This was highlighted by Lucy Score, the contemporary romance author taking the Amazon charts by storm at the moment, and Caroline Peckham and Susanne Valenti, the sister writing team behind the multi-million copy selling Zodiac Academy series. Though these authors are on TikTok, they confirmed the videos that helped their sales rocket tended to come after popular BookTokkers raved about their books.

Of course, author videos that go viral definitely give your books more chance of getting noticed by these BookTokkers, and SPF co-founder and author James Blatch did a superb presentation to help with this. But what’s important is either getting your book into the hands of popular BookTokkers (tough when the good BookTokkers are inundated with proof copies, but then hasn't this always been the case with bloggers too?), or writing books that evoke passionate reactions so they’re talked about on TikTok.

My second takeaway from SPS Live is… get on TikTok if you enjoy making videos. But it’s more important to ask yourself, or your publisher, what the plan is to get your books into BookTokker’s hands.

3. Check your contracts

Joanna Penn, known as The Creative Penn, is a much loved figure in the indie world thanks to her popular Creative Penn podcast, her super useful books and courses too (oh and her awesome dancing skills, as I learnt at the show's evening event which was also attended by EL James, author of the Fifty Shades megaseller series. Thanks, Joanna, for encouraging us all onto the dance floor!!)

Something Joanna is super hot on is looking to the future. What particularly struck me about her talk is how important it is for authors with contracts to check any clauses about digital rights. Why? As Joanna says, a new wave of change is on the literary horizon, a wave with exciting creative developments in areas such as Article Intelligence (AI), for example. Think this sounds a bit 'out there'? Well, the fact Spotify has invested in AI voice platforms around the same time they're focusing more on audiobook plans shows just how important this is going to become. Still not sure? Remember when people scoffed when they were told the Kindle was going to revolutionise reading and writing all those years ago….?

While Joanna is not suggesting all writers engage with these new developments if they're not comfortable, one thing that’s worth doing right NOW is being careful about giving away too many digital rights in your contracts. So lines like ‘All formats existing now and to be invented’ isn’t too great for us authors long-term if we want to explore new digital opportunities in the future. Or when signing away audio rights, we should think about whether our contract should specify ‘human voice’ so we can do exciting stuff with AI voices down the line.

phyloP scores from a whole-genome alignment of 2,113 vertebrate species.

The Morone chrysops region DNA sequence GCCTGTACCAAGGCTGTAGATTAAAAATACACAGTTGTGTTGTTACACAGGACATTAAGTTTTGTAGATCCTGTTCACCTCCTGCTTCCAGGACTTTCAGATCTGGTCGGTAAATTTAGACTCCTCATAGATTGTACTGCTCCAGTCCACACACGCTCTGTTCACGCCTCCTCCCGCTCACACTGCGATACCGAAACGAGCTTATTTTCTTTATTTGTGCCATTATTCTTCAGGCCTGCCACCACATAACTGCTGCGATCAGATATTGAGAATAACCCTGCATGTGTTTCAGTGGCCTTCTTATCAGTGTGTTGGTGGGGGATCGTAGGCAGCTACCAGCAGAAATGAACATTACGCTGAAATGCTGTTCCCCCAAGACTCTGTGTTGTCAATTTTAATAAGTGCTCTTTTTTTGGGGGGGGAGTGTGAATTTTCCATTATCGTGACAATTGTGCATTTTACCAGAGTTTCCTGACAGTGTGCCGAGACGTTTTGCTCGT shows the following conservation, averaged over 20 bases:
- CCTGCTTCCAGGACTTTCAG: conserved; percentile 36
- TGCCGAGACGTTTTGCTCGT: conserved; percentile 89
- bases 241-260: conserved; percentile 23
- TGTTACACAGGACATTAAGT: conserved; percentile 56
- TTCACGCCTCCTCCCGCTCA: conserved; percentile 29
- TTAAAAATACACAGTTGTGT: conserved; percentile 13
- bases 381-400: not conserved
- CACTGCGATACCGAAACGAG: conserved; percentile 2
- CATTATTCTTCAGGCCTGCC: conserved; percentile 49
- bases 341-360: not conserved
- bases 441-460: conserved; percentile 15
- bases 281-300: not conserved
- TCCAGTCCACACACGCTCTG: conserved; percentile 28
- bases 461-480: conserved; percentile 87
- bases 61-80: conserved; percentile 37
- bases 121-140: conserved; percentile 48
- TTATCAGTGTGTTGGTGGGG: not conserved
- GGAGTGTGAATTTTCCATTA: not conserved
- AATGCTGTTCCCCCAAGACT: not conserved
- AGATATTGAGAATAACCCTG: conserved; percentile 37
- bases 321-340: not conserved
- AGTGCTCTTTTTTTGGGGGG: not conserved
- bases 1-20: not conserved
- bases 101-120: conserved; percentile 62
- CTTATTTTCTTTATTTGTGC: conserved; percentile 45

What Joanna also demonstrated in her talk is that as daunting as these 'futurist' developments might seem at first, they're actually quite easy to get to grips with... and creatively exciting too!

So my third takeaway from SPS Live is…look to the future and check your contracts.

4. Look after your body

Important one, this. But also something many authors (I’m looking at me in particular here!) ignore. Watching mega-seller Lucy Score's interview at the show reminded me how important it is to make health a priority. When Lucy's sales really took off and she was getting ridiculous royalties every month, it didn’t just allow her to build the perfect house (guys, she has a writing room accessed via a SECRET BOOKSHELF!). It also allowed her to invest in her long-term health. As she said: ‘I want to be my best self so I can continue doing what I love for as long as possible.’

So my quick forth takeaway from SPS Live is… investing in your health is just as important as investing in a secret writing room!

5. Write what you’re GOOD at writing

Bestselling hybrid author Suzy Quinn did a great talk at the show on how to write a bestseller. And by bestseller, she was quite clear on how she defines that: selling 100k copies of your novel (not novels all together, but one novel).